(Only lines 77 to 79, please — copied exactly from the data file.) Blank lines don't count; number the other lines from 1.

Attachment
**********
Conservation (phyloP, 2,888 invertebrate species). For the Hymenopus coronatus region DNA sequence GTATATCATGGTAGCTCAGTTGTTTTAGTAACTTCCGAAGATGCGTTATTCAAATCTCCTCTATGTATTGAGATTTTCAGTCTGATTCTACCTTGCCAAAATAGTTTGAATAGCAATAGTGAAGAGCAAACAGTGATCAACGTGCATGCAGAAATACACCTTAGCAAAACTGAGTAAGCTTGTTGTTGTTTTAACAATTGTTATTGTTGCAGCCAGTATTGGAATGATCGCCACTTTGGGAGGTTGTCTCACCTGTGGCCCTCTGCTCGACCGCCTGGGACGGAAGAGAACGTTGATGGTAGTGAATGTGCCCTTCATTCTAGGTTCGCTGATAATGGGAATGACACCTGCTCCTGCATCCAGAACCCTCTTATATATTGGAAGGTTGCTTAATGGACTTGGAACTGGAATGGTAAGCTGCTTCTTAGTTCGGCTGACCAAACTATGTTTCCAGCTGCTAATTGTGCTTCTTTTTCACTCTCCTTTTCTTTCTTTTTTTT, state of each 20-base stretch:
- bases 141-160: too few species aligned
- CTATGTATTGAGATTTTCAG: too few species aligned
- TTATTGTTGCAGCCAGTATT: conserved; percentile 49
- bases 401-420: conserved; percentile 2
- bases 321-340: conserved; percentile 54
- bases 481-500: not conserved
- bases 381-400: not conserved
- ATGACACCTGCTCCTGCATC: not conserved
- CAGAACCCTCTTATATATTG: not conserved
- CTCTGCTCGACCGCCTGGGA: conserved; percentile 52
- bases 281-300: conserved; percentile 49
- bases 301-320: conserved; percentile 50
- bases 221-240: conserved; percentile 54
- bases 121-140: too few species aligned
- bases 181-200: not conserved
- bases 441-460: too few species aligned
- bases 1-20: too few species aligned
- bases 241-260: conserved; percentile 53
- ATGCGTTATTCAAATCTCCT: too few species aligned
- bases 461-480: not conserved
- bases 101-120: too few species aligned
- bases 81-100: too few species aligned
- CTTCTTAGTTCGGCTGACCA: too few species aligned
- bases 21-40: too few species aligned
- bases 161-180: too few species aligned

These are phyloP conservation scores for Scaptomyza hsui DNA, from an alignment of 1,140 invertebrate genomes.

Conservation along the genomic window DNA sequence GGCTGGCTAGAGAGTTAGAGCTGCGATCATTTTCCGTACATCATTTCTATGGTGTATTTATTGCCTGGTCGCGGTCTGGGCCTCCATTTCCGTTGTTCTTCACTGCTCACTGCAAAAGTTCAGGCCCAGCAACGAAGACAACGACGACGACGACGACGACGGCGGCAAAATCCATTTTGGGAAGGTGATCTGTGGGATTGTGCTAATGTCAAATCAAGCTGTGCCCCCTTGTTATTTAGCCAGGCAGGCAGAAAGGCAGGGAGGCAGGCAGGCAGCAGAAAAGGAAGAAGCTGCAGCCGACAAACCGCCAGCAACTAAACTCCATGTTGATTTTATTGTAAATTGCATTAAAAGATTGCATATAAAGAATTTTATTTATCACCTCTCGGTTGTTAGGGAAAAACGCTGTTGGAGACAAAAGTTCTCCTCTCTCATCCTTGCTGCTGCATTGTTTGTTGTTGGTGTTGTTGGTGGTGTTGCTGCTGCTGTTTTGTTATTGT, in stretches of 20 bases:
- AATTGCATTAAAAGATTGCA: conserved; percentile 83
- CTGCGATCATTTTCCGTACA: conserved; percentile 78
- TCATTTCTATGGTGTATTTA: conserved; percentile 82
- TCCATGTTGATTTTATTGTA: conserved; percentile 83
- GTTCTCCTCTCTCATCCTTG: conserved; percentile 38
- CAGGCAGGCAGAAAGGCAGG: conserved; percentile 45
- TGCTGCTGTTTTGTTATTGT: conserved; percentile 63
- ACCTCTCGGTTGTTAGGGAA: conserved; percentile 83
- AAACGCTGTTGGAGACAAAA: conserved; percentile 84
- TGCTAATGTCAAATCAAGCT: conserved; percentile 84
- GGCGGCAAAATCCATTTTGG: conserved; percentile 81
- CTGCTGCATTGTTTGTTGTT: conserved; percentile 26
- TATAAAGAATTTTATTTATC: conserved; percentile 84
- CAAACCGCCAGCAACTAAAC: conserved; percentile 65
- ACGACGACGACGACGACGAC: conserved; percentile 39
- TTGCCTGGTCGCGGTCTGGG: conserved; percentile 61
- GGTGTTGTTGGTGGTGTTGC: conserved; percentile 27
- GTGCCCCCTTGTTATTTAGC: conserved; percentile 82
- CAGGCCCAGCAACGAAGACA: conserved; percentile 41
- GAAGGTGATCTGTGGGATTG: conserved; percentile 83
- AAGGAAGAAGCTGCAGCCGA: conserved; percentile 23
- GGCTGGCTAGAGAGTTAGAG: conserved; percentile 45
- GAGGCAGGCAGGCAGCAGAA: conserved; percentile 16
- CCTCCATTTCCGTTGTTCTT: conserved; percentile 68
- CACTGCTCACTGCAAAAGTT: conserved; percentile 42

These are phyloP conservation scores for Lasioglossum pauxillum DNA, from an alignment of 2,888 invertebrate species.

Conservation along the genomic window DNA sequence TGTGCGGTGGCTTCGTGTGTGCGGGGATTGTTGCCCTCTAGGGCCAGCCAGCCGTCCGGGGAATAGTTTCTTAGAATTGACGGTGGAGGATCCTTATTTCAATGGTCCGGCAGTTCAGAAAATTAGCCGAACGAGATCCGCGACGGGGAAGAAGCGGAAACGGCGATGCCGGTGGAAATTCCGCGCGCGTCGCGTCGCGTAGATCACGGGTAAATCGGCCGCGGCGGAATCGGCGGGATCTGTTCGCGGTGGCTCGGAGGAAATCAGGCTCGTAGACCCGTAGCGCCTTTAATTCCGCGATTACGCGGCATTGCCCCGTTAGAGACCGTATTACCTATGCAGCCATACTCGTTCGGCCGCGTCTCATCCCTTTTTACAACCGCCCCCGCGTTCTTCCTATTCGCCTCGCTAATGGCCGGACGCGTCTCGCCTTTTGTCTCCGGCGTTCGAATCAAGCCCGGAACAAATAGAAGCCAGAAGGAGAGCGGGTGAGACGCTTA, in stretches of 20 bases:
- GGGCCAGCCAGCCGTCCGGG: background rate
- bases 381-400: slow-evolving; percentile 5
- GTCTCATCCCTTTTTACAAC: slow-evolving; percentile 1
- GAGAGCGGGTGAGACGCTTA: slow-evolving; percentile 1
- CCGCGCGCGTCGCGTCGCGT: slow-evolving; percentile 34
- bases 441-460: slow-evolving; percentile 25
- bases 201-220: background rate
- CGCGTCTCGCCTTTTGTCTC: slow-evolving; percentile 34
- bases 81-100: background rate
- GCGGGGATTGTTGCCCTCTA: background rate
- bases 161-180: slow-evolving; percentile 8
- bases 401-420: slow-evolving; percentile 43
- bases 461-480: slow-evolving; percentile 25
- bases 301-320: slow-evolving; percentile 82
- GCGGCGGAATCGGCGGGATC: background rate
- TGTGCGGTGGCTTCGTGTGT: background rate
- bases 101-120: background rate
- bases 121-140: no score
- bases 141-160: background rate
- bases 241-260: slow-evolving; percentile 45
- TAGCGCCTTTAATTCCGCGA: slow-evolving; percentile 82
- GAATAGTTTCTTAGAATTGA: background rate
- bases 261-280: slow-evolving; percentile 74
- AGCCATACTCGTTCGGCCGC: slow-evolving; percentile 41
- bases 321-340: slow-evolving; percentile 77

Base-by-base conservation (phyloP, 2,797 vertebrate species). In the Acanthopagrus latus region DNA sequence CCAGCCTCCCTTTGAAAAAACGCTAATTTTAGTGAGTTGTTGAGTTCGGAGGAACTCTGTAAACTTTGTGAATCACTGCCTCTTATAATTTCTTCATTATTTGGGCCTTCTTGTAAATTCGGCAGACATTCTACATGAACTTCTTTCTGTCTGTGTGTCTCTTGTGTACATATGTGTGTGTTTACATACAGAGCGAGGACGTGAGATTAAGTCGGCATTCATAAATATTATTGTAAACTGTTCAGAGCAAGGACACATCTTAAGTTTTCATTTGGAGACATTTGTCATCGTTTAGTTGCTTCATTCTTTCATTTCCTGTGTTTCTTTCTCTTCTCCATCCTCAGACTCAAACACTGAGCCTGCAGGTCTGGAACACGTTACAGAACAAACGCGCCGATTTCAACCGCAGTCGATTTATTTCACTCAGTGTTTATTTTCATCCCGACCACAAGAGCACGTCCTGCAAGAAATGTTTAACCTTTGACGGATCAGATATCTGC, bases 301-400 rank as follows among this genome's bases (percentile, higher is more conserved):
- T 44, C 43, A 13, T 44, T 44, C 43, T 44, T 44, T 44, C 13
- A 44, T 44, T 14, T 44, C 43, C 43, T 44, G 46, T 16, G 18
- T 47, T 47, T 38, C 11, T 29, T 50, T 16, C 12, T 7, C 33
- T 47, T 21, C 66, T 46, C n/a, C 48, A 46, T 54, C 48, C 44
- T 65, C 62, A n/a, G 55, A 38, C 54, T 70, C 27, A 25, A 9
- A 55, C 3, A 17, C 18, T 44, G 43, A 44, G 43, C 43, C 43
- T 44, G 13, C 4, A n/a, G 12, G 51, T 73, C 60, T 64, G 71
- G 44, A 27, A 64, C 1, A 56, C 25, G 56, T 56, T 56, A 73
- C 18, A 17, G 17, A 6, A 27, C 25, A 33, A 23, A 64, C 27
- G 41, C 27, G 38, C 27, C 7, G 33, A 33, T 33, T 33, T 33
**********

- GAATAGTTTCTTAGAATTGA: background rate
- bases 261-280: slow-evolving; percentile 74
- AGCCATACTCGTTCGGCCGC: slow-evolving; percentile 41